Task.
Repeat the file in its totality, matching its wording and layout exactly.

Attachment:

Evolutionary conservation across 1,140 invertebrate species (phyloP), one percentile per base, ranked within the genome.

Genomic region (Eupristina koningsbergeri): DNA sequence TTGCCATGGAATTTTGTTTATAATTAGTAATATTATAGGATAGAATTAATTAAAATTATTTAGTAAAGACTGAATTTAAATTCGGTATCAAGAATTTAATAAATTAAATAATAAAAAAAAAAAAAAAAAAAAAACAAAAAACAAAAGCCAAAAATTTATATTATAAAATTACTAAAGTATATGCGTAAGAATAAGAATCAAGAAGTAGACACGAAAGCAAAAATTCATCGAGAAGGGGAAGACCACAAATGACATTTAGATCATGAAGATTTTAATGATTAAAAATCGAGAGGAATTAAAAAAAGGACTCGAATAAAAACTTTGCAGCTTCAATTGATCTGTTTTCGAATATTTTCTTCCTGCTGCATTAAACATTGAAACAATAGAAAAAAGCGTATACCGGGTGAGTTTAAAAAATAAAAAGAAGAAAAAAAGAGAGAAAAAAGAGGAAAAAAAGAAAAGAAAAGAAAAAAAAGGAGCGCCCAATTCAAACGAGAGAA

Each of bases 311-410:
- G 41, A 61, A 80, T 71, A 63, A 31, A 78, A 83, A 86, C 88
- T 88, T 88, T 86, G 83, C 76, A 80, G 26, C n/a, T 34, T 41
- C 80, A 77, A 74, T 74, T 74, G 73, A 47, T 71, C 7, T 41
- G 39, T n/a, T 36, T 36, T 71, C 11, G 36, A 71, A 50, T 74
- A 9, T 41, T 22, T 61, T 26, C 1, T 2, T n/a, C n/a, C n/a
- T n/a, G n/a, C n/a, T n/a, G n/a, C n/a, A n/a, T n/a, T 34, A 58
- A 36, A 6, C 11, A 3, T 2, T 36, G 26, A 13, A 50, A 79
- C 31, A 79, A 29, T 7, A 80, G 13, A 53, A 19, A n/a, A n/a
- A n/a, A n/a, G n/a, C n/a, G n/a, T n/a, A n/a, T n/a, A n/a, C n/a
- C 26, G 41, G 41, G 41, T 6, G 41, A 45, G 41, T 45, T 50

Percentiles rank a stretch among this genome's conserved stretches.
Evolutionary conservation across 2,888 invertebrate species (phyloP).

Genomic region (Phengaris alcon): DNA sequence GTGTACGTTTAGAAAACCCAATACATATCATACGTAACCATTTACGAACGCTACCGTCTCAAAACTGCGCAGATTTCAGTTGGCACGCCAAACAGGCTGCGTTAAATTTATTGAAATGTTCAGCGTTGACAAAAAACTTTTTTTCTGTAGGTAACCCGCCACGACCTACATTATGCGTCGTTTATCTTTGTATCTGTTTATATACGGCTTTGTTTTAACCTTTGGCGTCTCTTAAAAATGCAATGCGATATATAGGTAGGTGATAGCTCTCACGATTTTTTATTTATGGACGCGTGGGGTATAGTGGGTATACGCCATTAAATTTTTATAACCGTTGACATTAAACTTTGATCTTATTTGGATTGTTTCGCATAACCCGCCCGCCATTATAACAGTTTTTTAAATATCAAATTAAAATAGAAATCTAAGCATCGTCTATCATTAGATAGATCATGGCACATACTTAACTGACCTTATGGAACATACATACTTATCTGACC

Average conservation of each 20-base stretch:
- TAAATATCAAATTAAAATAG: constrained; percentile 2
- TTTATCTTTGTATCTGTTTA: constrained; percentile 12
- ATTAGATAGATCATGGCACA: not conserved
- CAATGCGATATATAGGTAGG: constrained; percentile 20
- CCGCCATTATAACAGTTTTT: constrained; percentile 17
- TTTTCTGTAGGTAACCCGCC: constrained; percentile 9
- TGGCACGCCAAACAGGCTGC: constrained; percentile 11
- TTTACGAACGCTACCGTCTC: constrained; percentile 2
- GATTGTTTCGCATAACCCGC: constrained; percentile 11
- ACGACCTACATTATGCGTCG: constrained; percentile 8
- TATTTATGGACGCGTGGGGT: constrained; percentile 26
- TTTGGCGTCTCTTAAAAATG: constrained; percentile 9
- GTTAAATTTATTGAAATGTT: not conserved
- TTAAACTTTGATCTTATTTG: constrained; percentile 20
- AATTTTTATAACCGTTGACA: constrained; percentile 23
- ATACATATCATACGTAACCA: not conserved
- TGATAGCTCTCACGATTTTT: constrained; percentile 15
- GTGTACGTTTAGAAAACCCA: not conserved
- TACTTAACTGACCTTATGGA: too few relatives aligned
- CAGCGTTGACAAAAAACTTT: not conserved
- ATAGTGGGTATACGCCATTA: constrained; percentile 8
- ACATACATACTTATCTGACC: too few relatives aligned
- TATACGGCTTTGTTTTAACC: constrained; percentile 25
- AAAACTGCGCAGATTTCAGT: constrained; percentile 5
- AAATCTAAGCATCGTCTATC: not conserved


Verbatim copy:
Evolutionary conservation across 1,140 invertebrate species (phyloP), one percentile per base, ranked within the genome.

Genomic region (Eupristina koningsbergeri): DNA sequence TTGCCATGGAATTTTGTTTATAATTAGTAATATTATAGGATAGAATTAATTAAAATTATTTAGTAAAGACTGAATTTAAATTCGGTATCAAGAATTTAATAAATTAAATAATAAAAAAAAAAAAAAAAAAAAAACAAAAAACAAAAGCCAAAAATTTATATTATAAAATTACTAAAGTATATGCGTAAGAATAAGAATCAAGAAGTAGACACGAAAGCAAAAATTCATCGAGAAGGGGAAGACCACAAATGACATTTAGATCATGAAGATTTTAATGATTAAAAATCGAGAGGAATTAAAAAAAGGACTCGAATAAAAACTTTGCAGCTTCAATTGATCTGTTTTCGAATATTTTCTTCCTGCTGCATTAAACATTGAAACAATAGAAAAAAGCGTATACCGGGTGAGTTTAAAAAATAAAAAGAAGAAAAAAAGAGAGAAAAAAGAGGAAAAAAAGAAAAGAAAAGAAAAAAAAGGAGCGCCCAATTCAAACGAGAGAA

Each of bases 311-410:
- G 41, A 61, A 80, T 71, A 63, A 31, A 78, A 83, A 86, C 88
- T 88, T 88, T 86, G 83, C 76, A 80, G 26, C n/a, T 34, T 41
- C 80, A 77, A 74, T 74, T 74, G 73, A 47, T 71, C 7, T 41
- G 39, T n/a, T 36, T 36, T 71, C 11, G 36, A 71, A 50, T 74
- A 9, T 41, T 22, T 61, T 26, C 1, T 2, T n/a, C n/a, C n/a
- T n/a, G n/a, C n/a, T n/a, G n/a, C n/a, A n/a, T n/a, T 34, A 58
- A 36, A 6, C 11, A 3, T 2, T 36, G 26, A 13, A 50, A 79
- C 31, A 79, A 29, T 7, A 80, G 13, A 53, A 19, A n/a, A n/a
- A n/a, A n/a, G n/a, C n/a, G n/a, T n/a, A n/a, T n/a, A n/a, C n/a
- C 26, G 41, G 41, G 41, T 6, G 41, A 45, G 41, T 45, T 50

Percentiles rank a stretch among this genome's conserved stretches.
Evolutionary conservation across 2,888 invertebrate species (phyloP).

Genomic region (Phengaris alcon): DNA sequence GTGTACGTTTAGAAAACCCAATACATATCATACGTAACCATTTACGAACGCTACCGTCTCAAAACTGCGCAGATTTCAGTTGGCACGCCAAACAGGCTGCGTTAAATTTATTGAAATGTTCAGCGTTGACAAAAAACTTTTTTTCTGTAGGTAACCCGCCACGACCTACATTATGCGTCGTTTATCTTTGTATCTGTTTATATACGGCTTTGTTTTAACCTTTGGCGTCTCTTAAAAATGCAATGCGATATATAGGTAGGTGATAGCTCTCACGATTTTTTATTTATGGACGCGTGGGGTATAGTGGGTATACGCCATTAAATTTTTATAACCGTTGACATTAAACTTTGATCTTATTTGGATTGTTTCGCATAACCCGCCCGCCATTATAACAGTTTTTTAAATATCAAATTAAAATAGAAATCTAAGCATCGTCTATCATTAGATAGATCATGGCACATACTTAACTGACCTTATGGAACATACATACTTATCTGACC

Average conservation of each 20-base stretch:
- TAAATATCAAATTAAAATAG: constrained; percentile 2
- TTTATCTTTGTATCTGTTTA: constrained; percentile 12
- ATTAGATAGATCATGGCACA: not conserved
- CAATGCGATATATAGGTAGG: constrained; percentile 20
- CCGCCATTATAACAGTTTTT: constrained; percentile 17
- TTTTCTGTAGGTAACCCGCC: constrained; percentile 9
- TGGCACGCCAAACAGGCTGC: constrained; percentile 11
- TTTACGAACGCTACCGTCTC: constrained; percentile 2
- GATTGTTTCGCATAACCCGC: constrained; percentile 11
- ACGACCTACATTATGCGTCG: constrained; percentile 8
- TATTTATGGACGCGTGGGGT: constrained; percentile 26
- TTTGGCGTCTCTTAAAAATG: constrained; percentile 9
- GTTAAATTTATTGAAATGTT: not conserved
- TTAAACTTTGATCTTATTTG: constrained; percentile 20
- AATTTTTATAACCGTTGACA: constrained; percentile 23
- ATACATATCATACGTAACCA: not conserved
- TGATAGCTCTCACGATTTTT: constrained; percentile 15
- GTGTACGTTTAGAAAACCCA: not conserved
- TACTTAACTGACCTTATGGA: too few relatives aligned
- CAGCGTTGACAAAAAACTTT: not conserved
- ATAGTGGGTATACGCCATTA: constrained; percentile 8
- ACATACATACTTATCTGACC: too few relatives aligned
- TATACGGCTTTGTTTTAACC: constrained; percentile 25
- AAAACTGCGCAGATTTCAGT: constrained; percentile 5
- AAATCTAAGCATCGTCTATC: not conserved